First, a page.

Corporate directors can be charged by the Ontario Ministry of Labour and fined under the Occupational Health and Safety Act. Threatening and swearing at a Ministry of Labour inspector certainly increases the odds of charges being laid.

A Ministry of Labour inspector visited a construction project where Starland Contracting Ltd. had been hired to build a self-service car wash.  The inspector saw a worker on the roof without fall protection or a hard hat.

A few months later, the inspector made a follow-up visit.  The company’s director was on site and was acting as supervisor.  According to the Ministry of Labour press release, the inspector went to speak with the director, who uttered profanities at the inspector, told the inspector to leave the project, and made threatening gestures and comments towards the inspector.  The director refused to show identification when asked.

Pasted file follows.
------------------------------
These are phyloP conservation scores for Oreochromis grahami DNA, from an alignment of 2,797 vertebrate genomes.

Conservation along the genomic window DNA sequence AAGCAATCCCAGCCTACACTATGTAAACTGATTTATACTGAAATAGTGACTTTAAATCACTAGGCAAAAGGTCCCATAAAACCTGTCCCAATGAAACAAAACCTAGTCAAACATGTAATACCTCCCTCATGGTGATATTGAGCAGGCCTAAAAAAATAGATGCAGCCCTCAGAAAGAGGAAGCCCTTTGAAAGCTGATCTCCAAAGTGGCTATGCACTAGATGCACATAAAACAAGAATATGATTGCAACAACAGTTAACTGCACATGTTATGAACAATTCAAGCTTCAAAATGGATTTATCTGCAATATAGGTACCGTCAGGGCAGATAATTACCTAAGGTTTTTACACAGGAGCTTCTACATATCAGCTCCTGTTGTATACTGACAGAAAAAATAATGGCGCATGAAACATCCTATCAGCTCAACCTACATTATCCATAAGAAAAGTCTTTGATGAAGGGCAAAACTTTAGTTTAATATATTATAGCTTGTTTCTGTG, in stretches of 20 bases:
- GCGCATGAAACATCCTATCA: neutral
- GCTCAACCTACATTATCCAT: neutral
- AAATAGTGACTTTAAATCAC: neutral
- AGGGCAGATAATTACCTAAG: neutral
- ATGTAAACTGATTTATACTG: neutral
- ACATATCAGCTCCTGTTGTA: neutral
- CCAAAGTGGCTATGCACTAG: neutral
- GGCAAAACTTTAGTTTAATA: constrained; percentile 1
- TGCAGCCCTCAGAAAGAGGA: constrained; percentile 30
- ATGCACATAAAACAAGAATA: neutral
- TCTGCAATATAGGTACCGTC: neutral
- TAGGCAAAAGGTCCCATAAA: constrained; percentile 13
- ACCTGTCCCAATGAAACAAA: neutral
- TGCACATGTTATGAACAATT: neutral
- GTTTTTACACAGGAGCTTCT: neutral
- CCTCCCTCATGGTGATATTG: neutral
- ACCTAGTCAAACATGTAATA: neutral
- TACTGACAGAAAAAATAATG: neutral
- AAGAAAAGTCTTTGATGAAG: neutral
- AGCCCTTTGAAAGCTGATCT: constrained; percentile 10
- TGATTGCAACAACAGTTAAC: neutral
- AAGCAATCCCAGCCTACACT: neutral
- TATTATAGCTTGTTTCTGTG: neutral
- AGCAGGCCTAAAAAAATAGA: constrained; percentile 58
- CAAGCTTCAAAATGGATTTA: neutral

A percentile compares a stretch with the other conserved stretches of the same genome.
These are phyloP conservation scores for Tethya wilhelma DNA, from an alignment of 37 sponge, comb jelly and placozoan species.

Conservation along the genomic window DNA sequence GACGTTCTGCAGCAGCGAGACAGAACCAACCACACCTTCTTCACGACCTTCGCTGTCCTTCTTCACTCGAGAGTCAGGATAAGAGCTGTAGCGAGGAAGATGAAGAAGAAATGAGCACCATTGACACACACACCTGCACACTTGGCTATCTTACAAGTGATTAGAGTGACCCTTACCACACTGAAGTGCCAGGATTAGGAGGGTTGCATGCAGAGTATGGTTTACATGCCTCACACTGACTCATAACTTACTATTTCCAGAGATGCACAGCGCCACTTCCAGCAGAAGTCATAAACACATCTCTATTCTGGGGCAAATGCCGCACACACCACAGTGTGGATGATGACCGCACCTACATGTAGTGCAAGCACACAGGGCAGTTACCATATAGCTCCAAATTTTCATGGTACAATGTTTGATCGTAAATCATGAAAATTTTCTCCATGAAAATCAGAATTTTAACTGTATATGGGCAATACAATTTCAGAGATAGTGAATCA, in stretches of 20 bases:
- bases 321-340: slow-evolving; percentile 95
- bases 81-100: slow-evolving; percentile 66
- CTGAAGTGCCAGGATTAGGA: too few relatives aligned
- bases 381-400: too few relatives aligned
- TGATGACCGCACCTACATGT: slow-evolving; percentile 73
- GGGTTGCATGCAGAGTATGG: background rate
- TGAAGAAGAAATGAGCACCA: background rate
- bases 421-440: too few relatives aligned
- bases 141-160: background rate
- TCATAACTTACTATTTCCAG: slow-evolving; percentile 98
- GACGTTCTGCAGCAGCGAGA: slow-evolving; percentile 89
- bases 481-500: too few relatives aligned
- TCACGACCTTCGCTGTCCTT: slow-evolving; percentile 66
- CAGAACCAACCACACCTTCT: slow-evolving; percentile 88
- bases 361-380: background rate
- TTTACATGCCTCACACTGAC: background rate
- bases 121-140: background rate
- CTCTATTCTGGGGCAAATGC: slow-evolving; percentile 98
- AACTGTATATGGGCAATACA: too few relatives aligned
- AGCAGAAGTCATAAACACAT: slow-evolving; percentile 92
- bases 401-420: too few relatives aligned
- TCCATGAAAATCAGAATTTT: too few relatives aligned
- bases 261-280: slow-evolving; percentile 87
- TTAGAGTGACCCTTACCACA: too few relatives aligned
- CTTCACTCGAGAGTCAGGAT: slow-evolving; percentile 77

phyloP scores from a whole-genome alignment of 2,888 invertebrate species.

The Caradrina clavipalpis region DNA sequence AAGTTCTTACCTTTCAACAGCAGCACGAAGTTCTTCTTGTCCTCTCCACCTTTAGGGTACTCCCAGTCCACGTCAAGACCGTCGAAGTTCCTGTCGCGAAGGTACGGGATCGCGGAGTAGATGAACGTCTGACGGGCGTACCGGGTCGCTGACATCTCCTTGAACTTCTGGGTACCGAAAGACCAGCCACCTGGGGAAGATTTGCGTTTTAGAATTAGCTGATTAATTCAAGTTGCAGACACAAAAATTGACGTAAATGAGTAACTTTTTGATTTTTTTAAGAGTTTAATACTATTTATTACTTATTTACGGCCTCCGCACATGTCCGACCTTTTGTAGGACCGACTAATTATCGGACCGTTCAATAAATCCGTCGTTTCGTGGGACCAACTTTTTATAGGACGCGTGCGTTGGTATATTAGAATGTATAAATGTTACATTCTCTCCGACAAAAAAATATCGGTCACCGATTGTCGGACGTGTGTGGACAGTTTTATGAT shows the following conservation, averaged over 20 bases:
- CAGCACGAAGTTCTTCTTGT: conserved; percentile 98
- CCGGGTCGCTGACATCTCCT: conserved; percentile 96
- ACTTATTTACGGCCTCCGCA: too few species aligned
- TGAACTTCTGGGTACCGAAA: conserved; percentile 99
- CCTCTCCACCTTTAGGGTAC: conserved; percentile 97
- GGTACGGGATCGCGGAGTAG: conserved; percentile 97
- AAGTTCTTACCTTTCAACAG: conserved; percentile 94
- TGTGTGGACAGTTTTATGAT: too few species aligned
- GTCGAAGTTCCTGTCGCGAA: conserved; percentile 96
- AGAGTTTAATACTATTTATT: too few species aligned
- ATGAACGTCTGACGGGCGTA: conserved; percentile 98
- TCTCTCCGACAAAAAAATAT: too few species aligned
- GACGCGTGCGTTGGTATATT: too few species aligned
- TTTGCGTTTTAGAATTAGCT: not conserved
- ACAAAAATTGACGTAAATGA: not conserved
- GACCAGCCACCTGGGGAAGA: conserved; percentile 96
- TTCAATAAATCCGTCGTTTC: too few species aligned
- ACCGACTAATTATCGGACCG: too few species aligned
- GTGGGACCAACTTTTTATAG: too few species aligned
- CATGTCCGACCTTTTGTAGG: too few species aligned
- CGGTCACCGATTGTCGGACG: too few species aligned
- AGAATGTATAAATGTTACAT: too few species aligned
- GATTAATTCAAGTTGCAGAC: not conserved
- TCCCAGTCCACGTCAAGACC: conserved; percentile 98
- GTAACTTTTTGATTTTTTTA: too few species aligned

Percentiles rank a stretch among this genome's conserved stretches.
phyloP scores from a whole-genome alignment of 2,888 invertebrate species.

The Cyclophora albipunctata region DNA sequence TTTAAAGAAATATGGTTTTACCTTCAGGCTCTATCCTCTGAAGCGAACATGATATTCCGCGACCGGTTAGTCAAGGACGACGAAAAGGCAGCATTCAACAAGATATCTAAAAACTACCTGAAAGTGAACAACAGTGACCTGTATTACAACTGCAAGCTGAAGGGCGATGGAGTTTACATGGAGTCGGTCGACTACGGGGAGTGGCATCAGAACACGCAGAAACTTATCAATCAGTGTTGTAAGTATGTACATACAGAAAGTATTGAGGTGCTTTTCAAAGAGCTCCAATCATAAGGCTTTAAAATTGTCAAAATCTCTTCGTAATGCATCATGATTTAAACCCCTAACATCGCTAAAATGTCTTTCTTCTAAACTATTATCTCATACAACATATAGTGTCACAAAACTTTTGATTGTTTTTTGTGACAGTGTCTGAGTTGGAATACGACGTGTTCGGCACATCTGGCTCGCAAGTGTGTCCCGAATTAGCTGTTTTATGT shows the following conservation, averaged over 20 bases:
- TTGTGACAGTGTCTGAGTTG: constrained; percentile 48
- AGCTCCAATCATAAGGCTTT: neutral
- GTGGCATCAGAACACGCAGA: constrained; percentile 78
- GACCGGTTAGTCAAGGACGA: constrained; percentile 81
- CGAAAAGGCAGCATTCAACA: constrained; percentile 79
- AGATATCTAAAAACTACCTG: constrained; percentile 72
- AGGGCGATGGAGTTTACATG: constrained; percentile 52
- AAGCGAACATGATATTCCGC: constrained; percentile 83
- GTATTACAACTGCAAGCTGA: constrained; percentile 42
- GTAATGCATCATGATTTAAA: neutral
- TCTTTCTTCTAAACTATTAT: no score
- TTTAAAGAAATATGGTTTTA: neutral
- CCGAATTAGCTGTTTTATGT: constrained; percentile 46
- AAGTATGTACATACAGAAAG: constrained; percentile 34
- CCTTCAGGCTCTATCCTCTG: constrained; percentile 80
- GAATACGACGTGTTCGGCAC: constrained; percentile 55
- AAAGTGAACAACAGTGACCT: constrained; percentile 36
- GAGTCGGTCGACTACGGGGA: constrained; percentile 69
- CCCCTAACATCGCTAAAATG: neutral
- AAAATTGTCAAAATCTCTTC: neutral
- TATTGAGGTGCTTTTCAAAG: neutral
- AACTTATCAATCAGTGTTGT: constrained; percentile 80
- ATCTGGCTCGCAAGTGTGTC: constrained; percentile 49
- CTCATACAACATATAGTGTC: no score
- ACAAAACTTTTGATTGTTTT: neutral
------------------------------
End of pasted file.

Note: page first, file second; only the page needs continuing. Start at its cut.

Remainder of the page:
The next day, another Ministry of Labour inspector went to the site.  Starland was unable to show a Notice of Project Form or a Form 1000, which lists all employers and subcontractors on site.  That inspector issued an order for those documents, but they were not provided by the deadline in the order.

Starland and the director were charged by the Ministry of Labour under the Occupational Health and Safety Act.  After an ex-parte trial (meaning that the company and the director did not attend at the trial), the company was convicted of three offences under the OHSA and fined $29,500.00, and the director was convicted of two offences (hindering, obstructing, molesting and interfering with an inspector; and refusing to provide information requested by an inspector) and fined $8,500.00.

The Ministry of Labour’s press release may be found here.